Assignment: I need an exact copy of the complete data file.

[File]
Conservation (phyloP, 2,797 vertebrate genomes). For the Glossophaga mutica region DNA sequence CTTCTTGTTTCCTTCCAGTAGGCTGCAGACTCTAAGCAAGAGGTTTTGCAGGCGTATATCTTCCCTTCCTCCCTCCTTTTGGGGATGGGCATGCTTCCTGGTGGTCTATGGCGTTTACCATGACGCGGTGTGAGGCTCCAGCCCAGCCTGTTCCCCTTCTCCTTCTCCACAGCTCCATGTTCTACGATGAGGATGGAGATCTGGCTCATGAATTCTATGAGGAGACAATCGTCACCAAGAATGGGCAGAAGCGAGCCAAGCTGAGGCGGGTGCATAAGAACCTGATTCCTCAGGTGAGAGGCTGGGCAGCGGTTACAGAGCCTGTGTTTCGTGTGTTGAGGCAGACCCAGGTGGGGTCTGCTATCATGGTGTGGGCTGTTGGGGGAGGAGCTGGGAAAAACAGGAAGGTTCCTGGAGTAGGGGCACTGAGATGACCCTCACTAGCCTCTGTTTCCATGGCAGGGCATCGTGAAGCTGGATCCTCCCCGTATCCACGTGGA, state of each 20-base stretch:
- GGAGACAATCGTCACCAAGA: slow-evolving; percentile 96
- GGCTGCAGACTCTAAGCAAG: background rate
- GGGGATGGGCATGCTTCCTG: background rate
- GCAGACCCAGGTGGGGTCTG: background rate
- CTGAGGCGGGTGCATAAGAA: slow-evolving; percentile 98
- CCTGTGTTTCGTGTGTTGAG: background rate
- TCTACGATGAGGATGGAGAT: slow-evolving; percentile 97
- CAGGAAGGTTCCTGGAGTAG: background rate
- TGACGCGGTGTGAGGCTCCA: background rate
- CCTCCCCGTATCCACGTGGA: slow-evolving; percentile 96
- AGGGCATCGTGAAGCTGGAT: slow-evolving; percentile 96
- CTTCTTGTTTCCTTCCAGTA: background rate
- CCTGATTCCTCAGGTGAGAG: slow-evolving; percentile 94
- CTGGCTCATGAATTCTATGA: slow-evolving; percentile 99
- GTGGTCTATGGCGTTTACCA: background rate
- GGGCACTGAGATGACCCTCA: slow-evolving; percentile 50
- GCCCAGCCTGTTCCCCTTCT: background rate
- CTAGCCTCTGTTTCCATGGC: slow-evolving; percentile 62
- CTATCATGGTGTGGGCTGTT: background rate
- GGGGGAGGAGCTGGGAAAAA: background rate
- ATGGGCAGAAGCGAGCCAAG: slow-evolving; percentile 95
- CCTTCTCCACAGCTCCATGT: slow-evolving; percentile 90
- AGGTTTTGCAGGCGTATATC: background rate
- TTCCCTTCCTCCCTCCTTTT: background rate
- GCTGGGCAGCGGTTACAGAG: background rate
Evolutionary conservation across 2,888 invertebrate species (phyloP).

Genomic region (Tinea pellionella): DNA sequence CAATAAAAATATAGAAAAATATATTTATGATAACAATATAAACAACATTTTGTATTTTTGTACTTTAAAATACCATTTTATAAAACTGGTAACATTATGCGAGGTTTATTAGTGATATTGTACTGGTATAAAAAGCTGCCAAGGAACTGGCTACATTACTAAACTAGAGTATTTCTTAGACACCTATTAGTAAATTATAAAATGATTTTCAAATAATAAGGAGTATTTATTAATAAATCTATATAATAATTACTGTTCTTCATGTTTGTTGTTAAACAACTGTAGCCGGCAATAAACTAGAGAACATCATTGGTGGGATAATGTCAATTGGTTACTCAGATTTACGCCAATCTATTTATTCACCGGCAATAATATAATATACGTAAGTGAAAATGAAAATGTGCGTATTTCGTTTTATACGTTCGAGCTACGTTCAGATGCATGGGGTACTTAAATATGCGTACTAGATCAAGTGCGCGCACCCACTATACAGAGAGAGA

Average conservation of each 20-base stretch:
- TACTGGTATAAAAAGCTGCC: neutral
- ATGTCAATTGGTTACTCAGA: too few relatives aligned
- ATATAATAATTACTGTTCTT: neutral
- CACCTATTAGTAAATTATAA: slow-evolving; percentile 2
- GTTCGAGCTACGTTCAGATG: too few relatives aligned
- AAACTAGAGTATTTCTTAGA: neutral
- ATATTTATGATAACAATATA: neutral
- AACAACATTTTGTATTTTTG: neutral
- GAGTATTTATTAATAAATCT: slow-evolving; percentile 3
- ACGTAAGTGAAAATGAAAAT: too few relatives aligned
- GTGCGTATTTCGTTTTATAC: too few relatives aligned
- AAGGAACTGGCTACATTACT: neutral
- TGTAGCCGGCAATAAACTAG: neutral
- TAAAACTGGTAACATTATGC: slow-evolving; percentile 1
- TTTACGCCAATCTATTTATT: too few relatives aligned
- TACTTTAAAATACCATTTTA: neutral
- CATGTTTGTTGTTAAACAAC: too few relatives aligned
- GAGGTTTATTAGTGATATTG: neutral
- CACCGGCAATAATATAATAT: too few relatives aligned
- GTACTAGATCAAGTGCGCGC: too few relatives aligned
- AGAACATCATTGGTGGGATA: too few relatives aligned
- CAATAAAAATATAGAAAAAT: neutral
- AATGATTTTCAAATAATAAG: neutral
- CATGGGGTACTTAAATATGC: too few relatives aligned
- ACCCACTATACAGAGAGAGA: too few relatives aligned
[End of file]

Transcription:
Conservation (phyloP, 2,797 vertebrate genomes). For the Glossophaga mutica region DNA sequence CTTCTTGTTTCCTTCCAGTAGGCTGCAGACTCTAAGCAAGAGGTTTTGCAGGCGTATATCTTCCCTTCCTCCCTCCTTTTGGGGATGGGCATGCTTCCTGGTGGTCTATGGCGTTTACCATGACGCGGTGTGAGGCTCCAGCCCAGCCTGTTCCCCTTCTCCTTCTCCACAGCTCCATGTTCTACGATGAGGATGGAGATCTGGCTCATGAATTCTATGAGGAGACAATCGTCACCAAGAATGGGCAGAAGCGAGCCAAGCTGAGGCGGGTGCATAAGAACCTGATTCCTCAGGTGAGAGGCTGGGCAGCGGTTACAGAGCCTGTGTTTCGTGTGTTGAGGCAGACCCAGGTGGGGTCTGCTATCATGGTGTGGGCTGTTGGGGGAGGAGCTGGGAAAAACAGGAAGGTTCCTGGAGTAGGGGCACTGAGATGACCCTCACTAGCCTCTGTTTCCATGGCAGGGCATCGTGAAGCTGGATCCTCCCCGTATCCACGTGGA, state of each 20-base stretch:
- GGAGACAATCGTCACCAAGA: slow-evolving; percentile 96
- GGCTGCAGACTCTAAGCAAG: background rate
- GGGGATGGGCATGCTTCCTG: background rate
- GCAGACCCAGGTGGGGTCTG: background rate
- CTGAGGCGGGTGCATAAGAA: slow-evolving; percentile 98
- CCTGTGTTTCGTGTGTTGAG: background rate
- TCTACGATGAGGATGGAGAT: slow-evolving; percentile 97
- CAGGAAGGTTCCTGGAGTAG: background rate
- TGACGCGGTGTGAGGCTCCA: background rate
- CCTCCCCGTATCCACGTGGA: slow-evolving; percentile 96
- AGGGCATCGTGAAGCTGGAT: slow-evolving; percentile 96
- CTTCTTGTTTCCTTCCAGTA: background rate
- CCTGATTCCTCAGGTGAGAG: slow-evolving; percentile 94
- CTGGCTCATGAATTCTATGA: slow-evolving; percentile 99
- GTGGTCTATGGCGTTTACCA: background rate
- GGGCACTGAGATGACCCTCA: slow-evolving; percentile 50
- GCCCAGCCTGTTCCCCTTCT: background rate
- CTAGCCTCTGTTTCCATGGC: slow-evolving; percentile 62
- CTATCATGGTGTGGGCTGTT: background rate
- GGGGGAGGAGCTGGGAAAAA: background rate
- ATGGGCAGAAGCGAGCCAAG: slow-evolving; percentile 95
- CCTTCTCCACAGCTCCATGT: slow-evolving; percentile 90
- AGGTTTTGCAGGCGTATATC: background rate
- TTCCCTTCCTCCCTCCTTTT: background rate
- GCTGGGCAGCGGTTACAGAG: background rate
Evolutionary conservation across 2,888 invertebrate species (phyloP).

Genomic region (Tinea pellionella): DNA sequence CAATAAAAATATAGAAAAATATATTTATGATAACAATATAAACAACATTTTGTATTTTTGTACTTTAAAATACCATTTTATAAAACTGGTAACATTATGCGAGGTTTATTAGTGATATTGTACTGGTATAAAAAGCTGCCAAGGAACTGGCTACATTACTAAACTAGAGTATTTCTTAGACACCTATTAGTAAATTATAAAATGATTTTCAAATAATAAGGAGTATTTATTAATAAATCTATATAATAATTACTGTTCTTCATGTTTGTTGTTAAACAACTGTAGCCGGCAATAAACTAGAGAACATCATTGGTGGGATAATGTCAATTGGTTACTCAGATTTACGCCAATCTATTTATTCACCGGCAATAATATAATATACGTAAGTGAAAATGAAAATGTGCGTATTTCGTTTTATACGTTCGAGCTACGTTCAGATGCATGGGGTACTTAAATATGCGTACTAGATCAAGTGCGCGCACCCACTATACAGAGAGAGA

Average conservation of each 20-base stretch:
- TACTGGTATAAAAAGCTGCC: neutral
- ATGTCAATTGGTTACTCAGA: too few relatives aligned
- ATATAATAATTACTGTTCTT: neutral
- CACCTATTAGTAAATTATAA: slow-evolving; percentile 2
- GTTCGAGCTACGTTCAGATG: too few relatives aligned
- AAACTAGAGTATTTCTTAGA: neutral
- ATATTTATGATAACAATATA: neutral
- AACAACATTTTGTATTTTTG: neutral
- GAGTATTTATTAATAAATCT: slow-evolving; percentile 3
- ACGTAAGTGAAAATGAAAAT: too few relatives aligned
- GTGCGTATTTCGTTTTATAC: too few relatives aligned
- AAGGAACTGGCTACATTACT: neutral
- TGTAGCCGGCAATAAACTAG: neutral
- TAAAACTGGTAACATTATGC: slow-evolving; percentile 1
- TTTACGCCAATCTATTTATT: too few relatives aligned
- TACTTTAAAATACCATTTTA: neutral
- CATGTTTGTTGTTAAACAAC: too few relatives aligned
- GAGGTTTATTAGTGATATTG: neutral
- CACCGGCAATAATATAATAT: too few relatives aligned
- GTACTAGATCAAGTGCGCGC: too few relatives aligned
- AGAACATCATTGGTGGGATA: too few relatives aligned
- CAATAAAAATATAGAAAAAT: neutral
- AATGATTTTCAAATAATAAG: neutral
- CATGGGGTACTTAAATATGC: too few relatives aligned
- ACCCACTATACAGAGAGAGA: too few relatives aligned